The concept of cannabinoid theranostics are challenging to develop but they have potential applications and advantages for a number of disease conditions, that are not adequately addressed with existing medicines. Although cannabis has been used as a medicine for millennia, in recent years there has been an increased interest in legalizing cannabis for medicinal use in AIDS, cancer, multiple sclerosis, post-traumatic-stress disorder (PTSD), nausea, anorexia, cachexia, neuropathic pain, drug dependency, neurological and other psychiatric disorders [1]. A nonintoxicating cannabinoid from the cannabis plant, cannabidiol (CBD), also called Epidiolex®, has been approved by the US FDA for the treatment of epileptic seizures, Lennox-Gastaut and Dravet syndrome in children 2 years and older [1]. The medicinal and recreational use of cannabis is increasing as countries worldwide are setting up official programs to provide access to safe sources, and questions of formulations for safe delivery systems and regulations must be addressed for traditional and nanomedicine approaches. New knowledge affirming the traditional millennia use of cannabis for antiemetic, analgesic, anti-inflammatory and antiproliferative properties are also fueling this global trend and catalyzing the wave of cannabis programs. This multiplicity of cannabis products, pharmaceuticals and edibles are opening new opportunities and advances in routes of administration and delivery systems for cannabis products and medicines. As cannabinoids are a class of lipophilic compounds, the use of different surfactants and delivery systems to improve cannabinoid solubility and enhance bioavailability must be considered. The physicochemical properties associated with poor long-term stability, and psychoactive side effects present further challenges with cannabinoid delivery [6,7].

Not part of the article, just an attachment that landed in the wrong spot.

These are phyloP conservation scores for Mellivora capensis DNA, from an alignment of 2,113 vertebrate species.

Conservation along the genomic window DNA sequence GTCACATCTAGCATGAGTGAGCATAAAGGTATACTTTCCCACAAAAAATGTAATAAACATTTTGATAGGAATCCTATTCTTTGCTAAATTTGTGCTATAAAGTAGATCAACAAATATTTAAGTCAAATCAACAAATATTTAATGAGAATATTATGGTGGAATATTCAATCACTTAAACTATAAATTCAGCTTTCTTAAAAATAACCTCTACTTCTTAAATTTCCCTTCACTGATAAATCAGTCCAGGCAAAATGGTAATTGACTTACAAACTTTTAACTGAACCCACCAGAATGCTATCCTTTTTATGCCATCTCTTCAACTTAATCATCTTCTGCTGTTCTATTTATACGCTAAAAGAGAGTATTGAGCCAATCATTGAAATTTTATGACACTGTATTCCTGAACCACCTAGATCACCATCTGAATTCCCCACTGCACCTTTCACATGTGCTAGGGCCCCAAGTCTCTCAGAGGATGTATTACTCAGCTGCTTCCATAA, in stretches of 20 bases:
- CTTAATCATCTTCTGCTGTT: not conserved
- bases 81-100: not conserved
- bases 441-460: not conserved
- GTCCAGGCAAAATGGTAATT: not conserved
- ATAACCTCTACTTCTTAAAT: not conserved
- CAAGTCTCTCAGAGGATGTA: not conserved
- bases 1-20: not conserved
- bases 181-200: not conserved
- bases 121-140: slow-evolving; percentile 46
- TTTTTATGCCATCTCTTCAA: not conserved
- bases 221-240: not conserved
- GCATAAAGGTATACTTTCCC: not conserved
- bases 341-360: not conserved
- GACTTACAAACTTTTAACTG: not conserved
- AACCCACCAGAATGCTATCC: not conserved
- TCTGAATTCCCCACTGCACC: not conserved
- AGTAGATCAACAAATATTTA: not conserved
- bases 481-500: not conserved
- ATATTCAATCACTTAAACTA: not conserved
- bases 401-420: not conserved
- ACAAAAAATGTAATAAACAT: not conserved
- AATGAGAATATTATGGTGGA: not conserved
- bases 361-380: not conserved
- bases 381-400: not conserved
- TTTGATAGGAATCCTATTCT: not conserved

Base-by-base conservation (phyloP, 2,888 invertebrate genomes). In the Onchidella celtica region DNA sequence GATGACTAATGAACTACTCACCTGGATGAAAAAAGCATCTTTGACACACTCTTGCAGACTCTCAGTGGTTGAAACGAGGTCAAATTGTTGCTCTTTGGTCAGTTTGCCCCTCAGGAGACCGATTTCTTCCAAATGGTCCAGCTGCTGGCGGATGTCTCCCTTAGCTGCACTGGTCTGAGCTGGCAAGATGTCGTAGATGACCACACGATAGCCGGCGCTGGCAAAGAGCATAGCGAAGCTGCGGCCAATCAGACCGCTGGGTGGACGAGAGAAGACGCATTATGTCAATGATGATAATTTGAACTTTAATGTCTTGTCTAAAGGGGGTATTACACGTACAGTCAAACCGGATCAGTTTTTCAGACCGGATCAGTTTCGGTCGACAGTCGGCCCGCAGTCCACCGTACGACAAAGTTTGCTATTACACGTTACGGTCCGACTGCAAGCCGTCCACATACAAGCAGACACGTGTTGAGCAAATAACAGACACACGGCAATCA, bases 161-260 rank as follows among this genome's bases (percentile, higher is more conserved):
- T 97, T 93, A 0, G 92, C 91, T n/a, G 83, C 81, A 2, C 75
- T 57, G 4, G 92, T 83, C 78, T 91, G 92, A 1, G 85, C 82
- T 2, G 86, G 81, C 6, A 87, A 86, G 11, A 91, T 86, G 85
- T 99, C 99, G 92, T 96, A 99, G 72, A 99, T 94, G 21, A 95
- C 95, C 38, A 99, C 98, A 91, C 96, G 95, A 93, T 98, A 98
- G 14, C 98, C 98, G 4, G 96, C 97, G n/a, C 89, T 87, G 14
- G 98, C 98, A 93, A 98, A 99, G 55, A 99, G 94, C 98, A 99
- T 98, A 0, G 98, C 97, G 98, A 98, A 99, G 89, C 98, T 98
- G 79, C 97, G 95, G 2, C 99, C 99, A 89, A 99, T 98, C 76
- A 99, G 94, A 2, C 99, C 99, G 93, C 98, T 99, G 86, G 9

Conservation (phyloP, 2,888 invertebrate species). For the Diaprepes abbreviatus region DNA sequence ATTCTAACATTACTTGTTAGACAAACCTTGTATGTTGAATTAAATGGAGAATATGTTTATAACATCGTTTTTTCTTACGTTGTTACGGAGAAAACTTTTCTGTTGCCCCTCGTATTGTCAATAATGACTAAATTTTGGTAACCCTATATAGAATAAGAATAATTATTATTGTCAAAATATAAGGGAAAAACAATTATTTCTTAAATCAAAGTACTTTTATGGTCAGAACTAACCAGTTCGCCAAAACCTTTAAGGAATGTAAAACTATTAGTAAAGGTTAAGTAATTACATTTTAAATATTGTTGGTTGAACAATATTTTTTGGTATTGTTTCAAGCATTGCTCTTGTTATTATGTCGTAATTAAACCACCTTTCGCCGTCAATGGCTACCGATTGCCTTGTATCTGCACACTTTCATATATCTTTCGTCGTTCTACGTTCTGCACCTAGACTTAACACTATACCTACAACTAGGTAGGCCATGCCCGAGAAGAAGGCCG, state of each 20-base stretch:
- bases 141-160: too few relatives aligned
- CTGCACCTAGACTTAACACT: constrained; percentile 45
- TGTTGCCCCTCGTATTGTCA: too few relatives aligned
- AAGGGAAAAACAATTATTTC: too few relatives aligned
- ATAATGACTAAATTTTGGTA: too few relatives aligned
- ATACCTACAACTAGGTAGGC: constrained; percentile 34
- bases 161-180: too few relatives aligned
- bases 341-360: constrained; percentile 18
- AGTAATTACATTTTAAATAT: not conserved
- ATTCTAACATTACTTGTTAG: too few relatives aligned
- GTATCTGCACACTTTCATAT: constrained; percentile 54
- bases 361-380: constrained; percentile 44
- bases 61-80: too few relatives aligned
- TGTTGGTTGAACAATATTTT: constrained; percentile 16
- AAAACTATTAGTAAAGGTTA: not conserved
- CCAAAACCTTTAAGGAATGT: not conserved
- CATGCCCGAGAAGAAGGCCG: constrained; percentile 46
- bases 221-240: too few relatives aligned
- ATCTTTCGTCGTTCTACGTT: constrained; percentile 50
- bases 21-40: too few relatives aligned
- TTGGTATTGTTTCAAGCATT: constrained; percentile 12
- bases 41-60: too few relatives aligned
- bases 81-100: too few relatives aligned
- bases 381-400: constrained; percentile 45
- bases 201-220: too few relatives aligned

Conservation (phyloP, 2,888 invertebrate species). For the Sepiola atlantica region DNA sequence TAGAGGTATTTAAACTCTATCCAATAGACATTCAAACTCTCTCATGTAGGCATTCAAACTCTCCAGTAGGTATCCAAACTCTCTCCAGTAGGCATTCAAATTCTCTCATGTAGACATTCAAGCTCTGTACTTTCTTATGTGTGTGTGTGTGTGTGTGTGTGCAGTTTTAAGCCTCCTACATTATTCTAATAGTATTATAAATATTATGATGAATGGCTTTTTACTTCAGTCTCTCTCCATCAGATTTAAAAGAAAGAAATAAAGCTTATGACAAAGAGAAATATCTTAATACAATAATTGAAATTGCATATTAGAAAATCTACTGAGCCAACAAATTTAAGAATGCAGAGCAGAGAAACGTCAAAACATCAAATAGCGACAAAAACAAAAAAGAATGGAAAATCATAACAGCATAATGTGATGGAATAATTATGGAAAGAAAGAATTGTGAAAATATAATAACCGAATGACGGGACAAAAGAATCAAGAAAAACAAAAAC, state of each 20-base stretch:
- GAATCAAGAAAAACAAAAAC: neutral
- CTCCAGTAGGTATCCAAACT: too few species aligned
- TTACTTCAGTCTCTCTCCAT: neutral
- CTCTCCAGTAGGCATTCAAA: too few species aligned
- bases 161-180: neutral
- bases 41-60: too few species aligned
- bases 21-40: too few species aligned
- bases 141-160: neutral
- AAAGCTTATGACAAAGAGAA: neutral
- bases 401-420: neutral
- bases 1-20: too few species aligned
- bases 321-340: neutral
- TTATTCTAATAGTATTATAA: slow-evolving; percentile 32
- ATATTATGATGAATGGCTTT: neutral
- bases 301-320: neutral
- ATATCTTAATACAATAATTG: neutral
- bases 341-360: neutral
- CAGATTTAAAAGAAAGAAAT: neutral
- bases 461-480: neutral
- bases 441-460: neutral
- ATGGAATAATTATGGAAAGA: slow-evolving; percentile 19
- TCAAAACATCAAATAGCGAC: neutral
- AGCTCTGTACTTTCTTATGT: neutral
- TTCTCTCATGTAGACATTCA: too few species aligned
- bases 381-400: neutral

Nanotechnological advances and increasing scientific knowledge on delivery systems and dosage requirements for specific therapeutic indications could be used to overcome these barriers to developing cannabis and cannabinoid theranostic nanomedicines. Indeed, with increasing opportunities and challenges in the formulation of cannabis products and quality control and safety issues, there is a growing research activity on cannabis and cannabinoids in nanomedicine. In practice, this means that the cannabinoids can be loaded into or conjugated to nanoparticles, offering the opportunity to effectively deliver the cannabis and cannabinoid formulations to target diseased sites. The application of nanotechnology in medicine involves employing nanoparticles not only to enhance the action of drugs, but also to improve the diagnosis and therapy of diseases and reduce healthcare costs [6]. The higher efficacy, reduction in toxicity, targeted release and control of biodistribution of the drug provides nanoparticle-based medicinal advantages over traditional medications. Many pharmaceutical products using strategies and devices incorporating nanovehicular drug carriers as nanoparticle-based medicines are already in clinical use [8]. Thus, nanotechnology may allow targeted delivery of cannabinoid formulations with the potential to elevate their use to scientifically validated nanotherapeutic and theranostic applications as the field of cannabis nanoscience matures.